IEEE Interview: Teaching the World – Daphne Koller and Coursera
In my August installment of my IEEE Computer magazine Computing Conversations column, I interview Daphne Koller, Stanford Computer Science professor and Coursera cofounder. The other cofounder of Coursera is Andrew Ng, also a Stanford professor. This interview was filmed May 25, 2012 during a visit to Coursera headquarters in Mountain View, CA.
I think that it is particularly interesting that the Coursera, Udacity, and edX efforts all were created by people with Computer Science/Engineering backgrounds and in particular people with interests in Artificial Intelligence.
The trend toward opening up college courses while they are being taught started back in 2007 with David Wiley. Others like George Siemens, Stephen Downes, Dave Cormier, and others increased the sizes of these open courses and explored different pedagogical approaches to the courses.
But in the Fall of 2011, three Stanford courses were opened to the world and they effectively took the idea of large-scale open courses and pushed it up to 11. With all three courses seeing an enrollment of over 100,000 students, it opened up the possibility of a whole new level of scale in terms of the number of students enrolled.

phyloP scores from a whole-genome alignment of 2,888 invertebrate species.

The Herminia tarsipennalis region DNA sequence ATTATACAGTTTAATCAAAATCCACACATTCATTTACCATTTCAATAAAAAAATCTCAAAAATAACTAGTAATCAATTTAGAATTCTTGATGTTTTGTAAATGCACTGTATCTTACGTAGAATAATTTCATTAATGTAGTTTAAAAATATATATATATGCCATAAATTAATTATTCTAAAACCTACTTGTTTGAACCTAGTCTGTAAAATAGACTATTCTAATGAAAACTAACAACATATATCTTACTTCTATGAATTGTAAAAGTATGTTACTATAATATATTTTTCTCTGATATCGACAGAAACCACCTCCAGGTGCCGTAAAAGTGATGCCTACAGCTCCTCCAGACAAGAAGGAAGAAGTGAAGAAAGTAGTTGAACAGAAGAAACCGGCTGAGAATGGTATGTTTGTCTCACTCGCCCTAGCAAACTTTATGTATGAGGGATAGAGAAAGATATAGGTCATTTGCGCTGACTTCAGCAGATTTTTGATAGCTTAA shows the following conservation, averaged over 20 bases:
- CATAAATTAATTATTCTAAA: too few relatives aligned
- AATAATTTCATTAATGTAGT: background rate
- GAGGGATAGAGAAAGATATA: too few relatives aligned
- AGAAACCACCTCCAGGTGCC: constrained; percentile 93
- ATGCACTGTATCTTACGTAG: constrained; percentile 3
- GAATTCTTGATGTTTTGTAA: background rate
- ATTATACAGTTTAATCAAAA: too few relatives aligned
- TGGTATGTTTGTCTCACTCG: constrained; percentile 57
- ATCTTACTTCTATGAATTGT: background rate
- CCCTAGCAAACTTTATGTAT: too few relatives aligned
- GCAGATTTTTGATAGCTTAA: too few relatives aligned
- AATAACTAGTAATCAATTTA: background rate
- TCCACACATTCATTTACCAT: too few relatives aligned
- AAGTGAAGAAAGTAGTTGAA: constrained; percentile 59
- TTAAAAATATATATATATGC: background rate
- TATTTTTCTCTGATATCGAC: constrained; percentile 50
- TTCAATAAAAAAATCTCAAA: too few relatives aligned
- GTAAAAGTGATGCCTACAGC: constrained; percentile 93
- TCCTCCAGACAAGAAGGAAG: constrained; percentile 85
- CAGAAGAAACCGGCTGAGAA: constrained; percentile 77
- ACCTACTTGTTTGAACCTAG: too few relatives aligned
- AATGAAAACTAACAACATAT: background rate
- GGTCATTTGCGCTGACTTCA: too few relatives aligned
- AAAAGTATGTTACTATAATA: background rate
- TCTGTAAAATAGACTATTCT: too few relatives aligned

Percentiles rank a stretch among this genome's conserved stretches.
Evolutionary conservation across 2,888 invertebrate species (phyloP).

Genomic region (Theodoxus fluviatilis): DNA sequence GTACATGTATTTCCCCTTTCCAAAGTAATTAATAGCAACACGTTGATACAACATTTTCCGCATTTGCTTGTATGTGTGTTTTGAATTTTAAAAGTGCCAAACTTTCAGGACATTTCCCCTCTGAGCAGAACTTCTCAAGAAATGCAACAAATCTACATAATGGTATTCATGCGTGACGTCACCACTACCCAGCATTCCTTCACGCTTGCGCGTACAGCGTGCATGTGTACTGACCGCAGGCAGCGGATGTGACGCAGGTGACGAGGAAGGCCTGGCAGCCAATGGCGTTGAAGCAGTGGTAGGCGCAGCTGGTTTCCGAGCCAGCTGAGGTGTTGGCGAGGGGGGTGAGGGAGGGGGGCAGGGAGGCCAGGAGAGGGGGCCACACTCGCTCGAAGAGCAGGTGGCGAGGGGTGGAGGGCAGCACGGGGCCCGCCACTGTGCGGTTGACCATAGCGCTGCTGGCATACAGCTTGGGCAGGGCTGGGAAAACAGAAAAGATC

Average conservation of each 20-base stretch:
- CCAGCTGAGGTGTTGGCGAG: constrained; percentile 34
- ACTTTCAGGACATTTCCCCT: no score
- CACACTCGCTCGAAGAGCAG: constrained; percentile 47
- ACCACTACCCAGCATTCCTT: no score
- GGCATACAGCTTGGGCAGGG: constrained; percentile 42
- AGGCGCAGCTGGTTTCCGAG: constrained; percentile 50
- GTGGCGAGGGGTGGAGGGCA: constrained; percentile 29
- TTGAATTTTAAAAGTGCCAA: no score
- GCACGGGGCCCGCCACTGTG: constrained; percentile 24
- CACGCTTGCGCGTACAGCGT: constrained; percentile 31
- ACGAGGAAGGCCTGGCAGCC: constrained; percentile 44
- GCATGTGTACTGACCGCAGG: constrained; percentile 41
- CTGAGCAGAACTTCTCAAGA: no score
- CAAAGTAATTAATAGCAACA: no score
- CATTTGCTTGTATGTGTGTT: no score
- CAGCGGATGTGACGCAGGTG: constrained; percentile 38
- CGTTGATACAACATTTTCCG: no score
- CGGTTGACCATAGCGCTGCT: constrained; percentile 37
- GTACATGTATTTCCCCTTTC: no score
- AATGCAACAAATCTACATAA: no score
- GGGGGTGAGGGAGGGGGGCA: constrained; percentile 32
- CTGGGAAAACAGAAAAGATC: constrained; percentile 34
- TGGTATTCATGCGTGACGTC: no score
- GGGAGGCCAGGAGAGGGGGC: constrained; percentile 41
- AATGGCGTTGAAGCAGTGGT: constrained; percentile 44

Once this new frontier was identified, people are moving quickly to explore the possibilities of large-scale open courses (some call these MOOCs). Coursera, Udacity, and edX were formed to move these amazing experiments more towards the mainstream by making technology available to more instructors, universities and students. Even though these efforts are still only a few months old – they are capturing a lot of mind share and they are quite successful already.
Who knows where these efforts will take us in 3-5 years?
Note: I am excited to be teaching a course in Coursera as part of the University of Michigan participation called Internet History, Technology, and Security that starts Monday July 23, 2012 (i.e. next Monday).